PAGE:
Senate Banking Committee Chairman Richard Shelby (R-Ala.) said the federal government has to reduce the investment portfolios of Freddie Mac and Fannie Mae – either in legislation or through regulation.
But passage of a bill revamping the regulation of the government-sponsored enterprises (GSEs) has grown less certain than at the end of 2005, when it seemed nearly a done deal. The Federal Housing Finance Reform Act of 2005 (H.R. 1461) passed the House overwhelmingly in October. But efforts to get the Senate to vote on a version of the bill were derailed in December over disagreement with the House version’s inclusion of an affordable housing fund paid for by 3.5% of Fannie and Freddie’s profits. The House version did not mandate that the GSEs reduce their investment portfolios, which senators such as Shelby believe have grown too big for comfort.
Shelby said he expects the legislation to pass the Senate in 2006, but experts don’t predict passage early in the year. One reason is that GSE reform is no longer the top priority for the banking committee. Overhauling the nation’s flood insurance program has emerged as a major challenge in the wake of the hurricanes that devastated the Gulf Coast in August and September 2005. In addition, Congress delayed convening in early 2006, attributed by some in Washington to the turmoil among the Congressional leadership.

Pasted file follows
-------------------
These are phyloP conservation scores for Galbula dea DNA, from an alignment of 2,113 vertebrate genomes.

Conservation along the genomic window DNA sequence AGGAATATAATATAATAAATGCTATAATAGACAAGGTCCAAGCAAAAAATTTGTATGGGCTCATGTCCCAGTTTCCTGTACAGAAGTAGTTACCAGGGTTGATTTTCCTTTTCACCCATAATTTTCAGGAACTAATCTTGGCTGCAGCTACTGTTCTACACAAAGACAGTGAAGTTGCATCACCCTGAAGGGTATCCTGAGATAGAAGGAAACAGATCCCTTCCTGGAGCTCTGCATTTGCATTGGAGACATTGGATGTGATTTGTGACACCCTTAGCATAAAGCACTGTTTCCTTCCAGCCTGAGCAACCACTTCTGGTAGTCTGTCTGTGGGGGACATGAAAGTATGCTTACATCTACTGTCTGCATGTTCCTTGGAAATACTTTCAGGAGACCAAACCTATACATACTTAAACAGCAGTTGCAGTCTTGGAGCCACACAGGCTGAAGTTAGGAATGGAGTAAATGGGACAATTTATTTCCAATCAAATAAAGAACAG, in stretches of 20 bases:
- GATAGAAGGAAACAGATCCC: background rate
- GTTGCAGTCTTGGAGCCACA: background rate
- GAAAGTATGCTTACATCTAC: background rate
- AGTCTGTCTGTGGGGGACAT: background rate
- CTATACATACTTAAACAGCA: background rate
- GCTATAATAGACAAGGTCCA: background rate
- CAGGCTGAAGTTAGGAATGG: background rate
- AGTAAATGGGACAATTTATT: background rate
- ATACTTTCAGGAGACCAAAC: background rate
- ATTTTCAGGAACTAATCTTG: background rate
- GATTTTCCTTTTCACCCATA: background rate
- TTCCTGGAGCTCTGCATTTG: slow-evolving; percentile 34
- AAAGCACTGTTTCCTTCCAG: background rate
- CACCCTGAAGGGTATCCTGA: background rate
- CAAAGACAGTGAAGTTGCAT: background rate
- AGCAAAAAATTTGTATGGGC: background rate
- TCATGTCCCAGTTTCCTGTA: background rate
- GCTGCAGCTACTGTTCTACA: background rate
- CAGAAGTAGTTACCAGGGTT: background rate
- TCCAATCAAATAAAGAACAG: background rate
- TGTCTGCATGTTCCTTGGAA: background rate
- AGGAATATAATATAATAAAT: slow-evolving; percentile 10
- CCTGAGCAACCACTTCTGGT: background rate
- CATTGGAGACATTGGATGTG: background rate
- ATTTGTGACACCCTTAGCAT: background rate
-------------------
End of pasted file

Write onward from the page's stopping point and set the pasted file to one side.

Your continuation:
If the Senate fails to act by early July, then “GSE legislation is as close to dead as you can get,” Brian Gardner, research analyst at investment bank Keefe, Bruyette & Woods, told Reuters.
In other GSE news
HSBC becomes DUS lender
HSBC Bank USA, N.A., was approved to become a Fannie Mae Delegated Underwriting and Servicing (DUS) lender. Glenn Grimaldi, senior vice president and national production manager for HSBC’s commercial real estate division, will oversee its DUS activities.
The bank plans to build its DUS business by directly sourcing its client portfolio, offering “one-stop shopping for our growing client base,” according to Richard DeZego, HSBC senior executive vice president and head of commercial real estate operations in the U.S.
Freddie Mac makes big Gulf Coast buy
Freddie Mac announced in late January that it was buying $40 million in tax-exempt bonds issued by the Mississippi Home Corp. The bonds will support low-cost mortgages for an estimated 350 hurricane victims. The interest rates on the loans will be a quarter percentage point below market rates, according to Patricia Cook, Freddie Mac’s executive vice president of investments and capital management. The low rate is enabled by the GSE’s purchase of the bonds “for our investment portfolio,” she said.